Does ET talk with Zeta Rays?


By Morris Jones

Our search for extraterrestrial intelligence employs as many methodologies as possible. It makes sense. The more you look, the greater the chances of discovering ETI. There’s another issue. We are not really sure of how extraterrestrials would communicate with us. Would they use radio waves, lasers, or something more exotic? Perhaps the universe is awash in extraterrestrial signals that we cannot even receive. SETI and METI practitioners spend a lot of time wondering how a message would be encoded in terms of language and content. It’s also important to consider the medium of transmission.

How do we listen for ET right now? Mostly, it’s done with radio telescopes. Radio waves are used extensively on Earth for communications, and it seems rational to assume that extraterrestrials would discover this too. Radio astronomy was practically the only way that modern SETI was performed for decades, since Frank Drake made his legendary first search.

For more than a couple of decades, SETI practitioners have also used optical telescopes to search for laser signals beamed across space. This also makes a lot of sense. Lasers are used extensively for telecommunications by humans. They can propagate across interstellar distances just like radio waves. METI International has its own affiliation with optical SETI searches, as reported in this blog.

Another search branch is artefacts. We look for physical infrastructure that could have been constructed by extraterrestrials. In 2015, there was considerable excitement about strange occultation patterns around a star, which some people hoped were caused by large artificial structures blocking the star’s light. SETI practitioners do not believe that this is true, and suggest that the strange effects were produced by natural phenomena. Again, METI International has covered this particular incident in earlier blog postings.

Right now, that’s basically how SETI is practiced. But could there be other ways of searching for ETI?

There are still some exotic channels in physics that have yet to be properly explored. One is neutrinos. These are strange, ghostly subatomic particles that travel vast distances and pass through solid matter. Detecting them is difficult but possible. Neutrinos are generated in nuclear reactions. The Sun spews them out in copious quantities. They stream in from other natural sources in deep space. We can also make neutrinos on Earth. Could extraterrestrials communicate with us through neutrino beams?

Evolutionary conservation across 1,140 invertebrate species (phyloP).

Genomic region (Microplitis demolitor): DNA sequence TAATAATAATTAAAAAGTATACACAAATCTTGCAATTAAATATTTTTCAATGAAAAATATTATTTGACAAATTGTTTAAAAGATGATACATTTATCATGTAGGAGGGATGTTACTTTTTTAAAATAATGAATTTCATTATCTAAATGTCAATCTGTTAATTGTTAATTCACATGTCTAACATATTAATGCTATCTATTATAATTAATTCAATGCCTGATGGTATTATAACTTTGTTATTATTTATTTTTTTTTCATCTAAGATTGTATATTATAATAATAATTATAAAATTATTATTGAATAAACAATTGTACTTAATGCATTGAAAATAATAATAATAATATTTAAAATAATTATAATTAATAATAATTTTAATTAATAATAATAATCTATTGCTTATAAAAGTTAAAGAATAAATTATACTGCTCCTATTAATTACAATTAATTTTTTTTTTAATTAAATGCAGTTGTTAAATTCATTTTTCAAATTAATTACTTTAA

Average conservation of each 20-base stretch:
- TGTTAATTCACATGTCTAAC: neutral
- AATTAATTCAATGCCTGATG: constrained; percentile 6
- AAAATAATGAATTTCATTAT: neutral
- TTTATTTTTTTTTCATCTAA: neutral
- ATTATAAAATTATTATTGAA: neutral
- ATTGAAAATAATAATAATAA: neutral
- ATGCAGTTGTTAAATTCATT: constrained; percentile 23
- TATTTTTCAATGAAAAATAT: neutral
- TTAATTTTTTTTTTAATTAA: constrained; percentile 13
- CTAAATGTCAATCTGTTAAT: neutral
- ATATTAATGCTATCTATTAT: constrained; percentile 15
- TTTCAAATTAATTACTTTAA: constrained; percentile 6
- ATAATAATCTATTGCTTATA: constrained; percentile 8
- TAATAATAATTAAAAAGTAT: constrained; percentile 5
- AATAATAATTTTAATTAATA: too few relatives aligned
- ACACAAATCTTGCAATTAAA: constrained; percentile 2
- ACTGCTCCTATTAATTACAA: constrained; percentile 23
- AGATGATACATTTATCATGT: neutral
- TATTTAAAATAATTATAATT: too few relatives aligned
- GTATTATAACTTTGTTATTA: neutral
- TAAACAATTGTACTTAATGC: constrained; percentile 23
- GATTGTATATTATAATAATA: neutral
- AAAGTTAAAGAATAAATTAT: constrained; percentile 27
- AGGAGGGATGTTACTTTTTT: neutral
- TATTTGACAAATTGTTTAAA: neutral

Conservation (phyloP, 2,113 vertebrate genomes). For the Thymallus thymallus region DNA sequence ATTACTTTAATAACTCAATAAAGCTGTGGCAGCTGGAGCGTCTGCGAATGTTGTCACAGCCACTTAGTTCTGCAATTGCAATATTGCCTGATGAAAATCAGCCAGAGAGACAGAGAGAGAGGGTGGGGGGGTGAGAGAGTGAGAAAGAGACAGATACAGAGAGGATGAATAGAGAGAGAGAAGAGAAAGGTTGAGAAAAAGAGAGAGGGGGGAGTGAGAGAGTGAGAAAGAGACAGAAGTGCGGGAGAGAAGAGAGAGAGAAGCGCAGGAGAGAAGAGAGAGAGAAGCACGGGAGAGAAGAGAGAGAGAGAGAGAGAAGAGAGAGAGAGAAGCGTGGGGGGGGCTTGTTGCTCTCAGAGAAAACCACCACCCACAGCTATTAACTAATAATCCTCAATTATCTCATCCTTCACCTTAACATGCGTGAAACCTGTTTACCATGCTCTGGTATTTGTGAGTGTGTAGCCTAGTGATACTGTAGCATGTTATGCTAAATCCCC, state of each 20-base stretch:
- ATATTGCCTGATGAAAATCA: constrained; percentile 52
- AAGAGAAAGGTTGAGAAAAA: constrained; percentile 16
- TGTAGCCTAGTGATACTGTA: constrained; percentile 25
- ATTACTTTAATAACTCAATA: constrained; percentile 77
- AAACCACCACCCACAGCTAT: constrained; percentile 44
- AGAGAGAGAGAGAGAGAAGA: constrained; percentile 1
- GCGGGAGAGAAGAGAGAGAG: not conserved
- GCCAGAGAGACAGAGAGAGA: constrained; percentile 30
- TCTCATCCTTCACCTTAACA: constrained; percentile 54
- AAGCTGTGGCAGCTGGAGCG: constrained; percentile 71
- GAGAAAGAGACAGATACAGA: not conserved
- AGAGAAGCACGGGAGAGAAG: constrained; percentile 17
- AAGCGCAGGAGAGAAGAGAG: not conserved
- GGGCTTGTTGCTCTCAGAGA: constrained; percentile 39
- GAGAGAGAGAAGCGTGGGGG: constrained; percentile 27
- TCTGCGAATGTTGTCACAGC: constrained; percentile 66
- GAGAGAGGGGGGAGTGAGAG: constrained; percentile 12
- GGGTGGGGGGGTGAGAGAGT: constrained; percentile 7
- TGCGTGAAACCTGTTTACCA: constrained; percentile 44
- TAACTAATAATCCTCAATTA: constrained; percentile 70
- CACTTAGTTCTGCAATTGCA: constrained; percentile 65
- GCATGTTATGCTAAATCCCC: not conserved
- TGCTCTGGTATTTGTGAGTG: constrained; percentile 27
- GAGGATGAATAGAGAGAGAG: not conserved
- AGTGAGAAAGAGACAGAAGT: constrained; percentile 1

It’s plausible, but we haven’t really looked yet. One problem is getting the right equipment. SETI is under-resourced and struggles to maintain the world’s small number of radio and optical searches. We will hopefully get around to neutrino searches one day, but it probably won’t happen soon.

Now to gravitational waves. In February 2016, the first confirmed detection of gravitational waves astounded the world. Space and time could be rippled and warped, just as Einstein predicted. Gravitational wave observatories will be the next major revolution in astronomy. Some will be deployed in space. We will be able to see things that are beyond the vision of other telescopes. But could extraterrestrials really use gravitational waves for communication? It’s hard to conceive with our current grasp of physics. They are extremely difficult to generate at a detectable level. You would need abilities similar to those of superheroes, and be able to smash neutron stars and black holes together at will. There are probably easier ways to get a message across the stars.

Can we get even more exotic? Could there be ways of communicating that use physics we don’t even understand? It’s hard to say, but we can’t rule it out. SETI scientists love to speak of “Zeta Rays”, a tag for unknown physics, when they consider this suggestion. Is it possible to transmit with something better than we already have? Until we know a lot more physics, we just won’t know. Humanity in the twenty-first century could be like an isolated tribe in the Amazon jungle a century ago, unaware that the air around them was filled with radio signals.

SETI uses the science and technology provided to us by other disciplines. Thus, we must wait until physics itself makes some more major breakthroughs. Only then can we consider such exotic methods of searching. We think a lot about the message. But we should also think about the medium.

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